Microsoft is on the war path. Court documents reveal that Microsoft has filed two more cases against software pirates in the US. One of the cases is against National Technology Rentals, Inc. (NTR) and Lawrence Gazdick individually. Microsoft alleges that the defendants have infringed their copyrights and trademarks, violated the Lanham Act by falsely designating the origin of software, and engaged in unfair competition. This is Microsoft's third case against software pirates over the last week with a fourth case having just been filed against ATR Computers Inc. Is this sudden rash of cases filed against software pirates a trend or a dedicated campaign? In the end, time will tell, but at this point in time, it looks like a concentrated campaign with many more cases on the way.
Overview of Microsoft's Complaint
According to Microsoft's complaint, the defendants have infringed Microsoft's copyrights and trademarks, violated the Lanham Act by falsely designating the origin of software, and engaged in unfair competition.
Allegedly Infringed Microsoft's Copyrights
Microsoft further noted that the defendants Willfully Infringed Microsoft's rights in the following federally registered copyrights:
(1) TX 7-009-361 ("Windows 7");
(2) TX 6–504-552 ("Office Ultimate 2007");
(3) TX 6–524-395 ("Office Access 2007");
(4) TX 6–524-399 ("Office Excel 2007");
(5) TX 6–524-393 ("Office Outlook 2007");
(6) TX 6–524-389 ("Office PowerPoint 2007");
(7) TX 6–524-388 ("Office Publisher 2007");
(8) TX 6–524-398 ("Office Word 2007");
(9) TX 7-510-988 ("Office Communicator 2007")
(10) TX 6-524-390 ("Office Groove 2007");
(11) TX 6-524-392 ("Office InfoPath 2007");
(12) TX 6-524-396 ("Office OneNote 2007");
(13) TX 6-524-397 ("Office Project Professional 2007");
(14) TX 7-348-992 ("Project Professional 2010");
(15) TX 7-219-968 ("Office Professional 2010");
(16) TX 7-206-461 ("Access 2010");
(17) TX 7-218-085 ("Excel 2010")
(18) TX 7-206-501 ("Outlook 2010");
(19) TX 7-219-973 ("PowerPoint 2010");
(20) TX 7-206-489 ("Publisher 2010");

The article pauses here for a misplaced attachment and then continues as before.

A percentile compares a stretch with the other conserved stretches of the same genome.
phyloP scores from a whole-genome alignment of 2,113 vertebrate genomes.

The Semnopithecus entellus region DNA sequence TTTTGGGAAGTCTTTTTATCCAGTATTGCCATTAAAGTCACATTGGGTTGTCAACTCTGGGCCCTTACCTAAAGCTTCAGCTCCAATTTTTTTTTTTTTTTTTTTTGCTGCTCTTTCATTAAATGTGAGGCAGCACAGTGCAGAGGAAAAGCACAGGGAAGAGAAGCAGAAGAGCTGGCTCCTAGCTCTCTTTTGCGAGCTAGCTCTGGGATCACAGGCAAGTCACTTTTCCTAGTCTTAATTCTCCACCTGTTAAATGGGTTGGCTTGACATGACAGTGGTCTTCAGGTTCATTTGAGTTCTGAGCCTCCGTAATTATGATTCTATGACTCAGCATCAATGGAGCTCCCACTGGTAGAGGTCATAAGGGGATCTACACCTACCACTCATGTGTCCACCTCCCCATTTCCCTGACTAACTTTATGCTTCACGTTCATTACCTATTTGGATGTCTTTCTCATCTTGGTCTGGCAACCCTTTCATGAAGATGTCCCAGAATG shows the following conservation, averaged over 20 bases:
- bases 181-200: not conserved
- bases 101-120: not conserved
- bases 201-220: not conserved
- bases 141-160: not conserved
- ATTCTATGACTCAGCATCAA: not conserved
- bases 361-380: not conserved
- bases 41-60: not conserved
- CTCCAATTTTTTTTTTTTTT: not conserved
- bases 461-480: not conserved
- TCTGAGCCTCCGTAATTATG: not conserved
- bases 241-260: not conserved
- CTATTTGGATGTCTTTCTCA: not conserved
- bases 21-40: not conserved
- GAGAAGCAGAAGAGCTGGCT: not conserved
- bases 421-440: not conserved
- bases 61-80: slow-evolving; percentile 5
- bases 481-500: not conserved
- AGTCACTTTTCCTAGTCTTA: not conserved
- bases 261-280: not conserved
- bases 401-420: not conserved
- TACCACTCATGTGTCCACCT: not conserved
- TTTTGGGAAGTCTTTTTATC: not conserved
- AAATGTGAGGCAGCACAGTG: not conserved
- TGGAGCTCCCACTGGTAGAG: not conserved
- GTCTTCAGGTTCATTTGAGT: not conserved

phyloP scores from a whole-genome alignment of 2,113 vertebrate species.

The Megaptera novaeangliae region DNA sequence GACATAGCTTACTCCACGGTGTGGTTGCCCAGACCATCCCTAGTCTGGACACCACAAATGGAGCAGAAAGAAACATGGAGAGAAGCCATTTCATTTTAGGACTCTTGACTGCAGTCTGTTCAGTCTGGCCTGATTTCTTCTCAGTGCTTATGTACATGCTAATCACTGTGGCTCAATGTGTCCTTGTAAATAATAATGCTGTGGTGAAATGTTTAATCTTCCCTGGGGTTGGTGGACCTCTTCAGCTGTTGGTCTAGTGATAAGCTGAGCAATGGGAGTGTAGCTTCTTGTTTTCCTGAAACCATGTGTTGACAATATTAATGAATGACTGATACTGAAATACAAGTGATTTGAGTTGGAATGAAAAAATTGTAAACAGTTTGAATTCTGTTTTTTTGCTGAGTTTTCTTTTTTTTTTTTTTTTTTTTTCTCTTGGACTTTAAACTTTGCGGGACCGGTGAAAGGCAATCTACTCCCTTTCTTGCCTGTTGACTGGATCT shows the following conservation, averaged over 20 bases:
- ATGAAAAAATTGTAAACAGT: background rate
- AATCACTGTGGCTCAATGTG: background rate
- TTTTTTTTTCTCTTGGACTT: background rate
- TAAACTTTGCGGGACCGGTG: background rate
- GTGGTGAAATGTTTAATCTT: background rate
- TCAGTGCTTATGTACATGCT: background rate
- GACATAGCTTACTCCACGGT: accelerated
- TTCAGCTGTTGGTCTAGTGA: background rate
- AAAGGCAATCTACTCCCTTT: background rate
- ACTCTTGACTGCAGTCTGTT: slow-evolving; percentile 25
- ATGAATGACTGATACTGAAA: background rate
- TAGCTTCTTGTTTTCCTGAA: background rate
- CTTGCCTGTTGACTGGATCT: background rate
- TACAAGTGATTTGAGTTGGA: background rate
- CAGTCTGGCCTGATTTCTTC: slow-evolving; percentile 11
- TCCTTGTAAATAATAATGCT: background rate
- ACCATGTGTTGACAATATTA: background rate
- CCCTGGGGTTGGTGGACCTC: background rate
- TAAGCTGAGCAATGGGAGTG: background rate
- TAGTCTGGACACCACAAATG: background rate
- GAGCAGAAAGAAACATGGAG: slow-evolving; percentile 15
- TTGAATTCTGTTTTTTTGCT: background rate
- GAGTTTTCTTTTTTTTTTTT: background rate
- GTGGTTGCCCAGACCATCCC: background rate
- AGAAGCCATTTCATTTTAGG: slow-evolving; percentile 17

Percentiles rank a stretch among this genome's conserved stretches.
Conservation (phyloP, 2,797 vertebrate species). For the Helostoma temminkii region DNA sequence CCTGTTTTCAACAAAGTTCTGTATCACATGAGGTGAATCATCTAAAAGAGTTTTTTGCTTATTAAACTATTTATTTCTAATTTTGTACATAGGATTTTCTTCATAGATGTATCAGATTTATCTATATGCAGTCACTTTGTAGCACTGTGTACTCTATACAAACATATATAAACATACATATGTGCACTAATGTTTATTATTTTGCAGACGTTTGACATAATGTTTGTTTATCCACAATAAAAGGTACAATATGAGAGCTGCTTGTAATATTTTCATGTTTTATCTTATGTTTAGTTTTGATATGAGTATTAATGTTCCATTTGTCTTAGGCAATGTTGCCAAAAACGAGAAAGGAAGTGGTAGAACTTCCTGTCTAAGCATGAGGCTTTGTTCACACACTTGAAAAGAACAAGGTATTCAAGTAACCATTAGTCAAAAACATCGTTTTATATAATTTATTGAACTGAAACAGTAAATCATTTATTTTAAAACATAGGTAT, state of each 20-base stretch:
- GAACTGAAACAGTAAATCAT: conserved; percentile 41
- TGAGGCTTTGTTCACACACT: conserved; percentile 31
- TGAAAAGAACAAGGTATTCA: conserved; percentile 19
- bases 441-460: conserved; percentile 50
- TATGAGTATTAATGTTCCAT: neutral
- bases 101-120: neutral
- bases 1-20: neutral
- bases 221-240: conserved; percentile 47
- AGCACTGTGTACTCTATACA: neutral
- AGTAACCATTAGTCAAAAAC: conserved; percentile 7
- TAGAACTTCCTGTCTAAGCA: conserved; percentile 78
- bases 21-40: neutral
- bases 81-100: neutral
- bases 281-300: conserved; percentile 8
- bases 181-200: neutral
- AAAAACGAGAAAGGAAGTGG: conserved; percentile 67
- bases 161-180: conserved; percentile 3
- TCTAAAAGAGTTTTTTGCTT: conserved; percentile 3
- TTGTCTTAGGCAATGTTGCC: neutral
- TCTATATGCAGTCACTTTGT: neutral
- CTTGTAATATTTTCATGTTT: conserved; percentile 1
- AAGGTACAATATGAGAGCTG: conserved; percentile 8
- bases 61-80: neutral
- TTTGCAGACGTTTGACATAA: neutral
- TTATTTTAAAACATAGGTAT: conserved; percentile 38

(21) TX 7-206-498 ("Word 2010");
(22) TX 7-206-468 ("InfoPath 2010");
(23) TX 7-206-464 ("OneNote 2010"); and
(24) TX 7-206-481 ("SharePoint Workspace 2010");
Allegedly Infringed Microsoft Trademarks
Microsoft additionally noted that the defendants willfully infringed Microsoft's rights in the following federally registered Trademarks:
(1) 1,200,236 ("MICROSOFT");
(2) 1,872,264 ("WINDOWS");
(3) 2,744,843 (COLORED FLAG DESIGN);
(4) 2,738,877 (B/W FLAG DESIGN);
(5) 1,475,795 ("POWERPOINT");
(6) 3,160,976 (B/W FOUR SQUARE LOGO);
(7) 1,741,086 ("MICROSOFT ACCESS");
(8) 1,982,562 (PUZZLE PIECE LOGO);
(9) 2,188,125 ("OUTLOOK");
(10) 2,890,260 ("INFOPATH");
(11) 2,844,710 ("ONENOTE");
(12) 1,256,083 ("MICROSOFT");
(13) 1,816,354 (WINDOWS FLAG LOGO);
(14) 1,815,350 (COLORED WINDOWS LOGO);
(15) 3,486,459 (EXCEL LAUNCH ICON (2007);
(16) 3,360,916 (OUTLOOK LAUNCH ICON (2007);
(17) 3,486,464 (ONENOTE LAUNCH ICON (2007);
(18) 3,360,914 (WORD LAUNCH ICON (2007); and
(19) 3,370,871 (GROOVE LAUNCH ICON (2007)
Microsoft seeks damages, an accounting, the imposition of a constructive trust upon Defendants' illegal profits, and injunctive relief.
Microsoft's Detailing of the Defendant's Infringement
Defendants are engaged in the advertising, marketing, renting and distribution of desktop and notebook/laptop personal computers and/or other devices (collectively, the "PCs" or "Defendants' PCs") containing computer software, including programs covered by Microsoft's registered copyrights and bearing Microsoft's registered Trademarks or imitations thereof. Defendants are engaged in interstate commerce and provide products and/or services to numerous customers in several states, including Connecticut.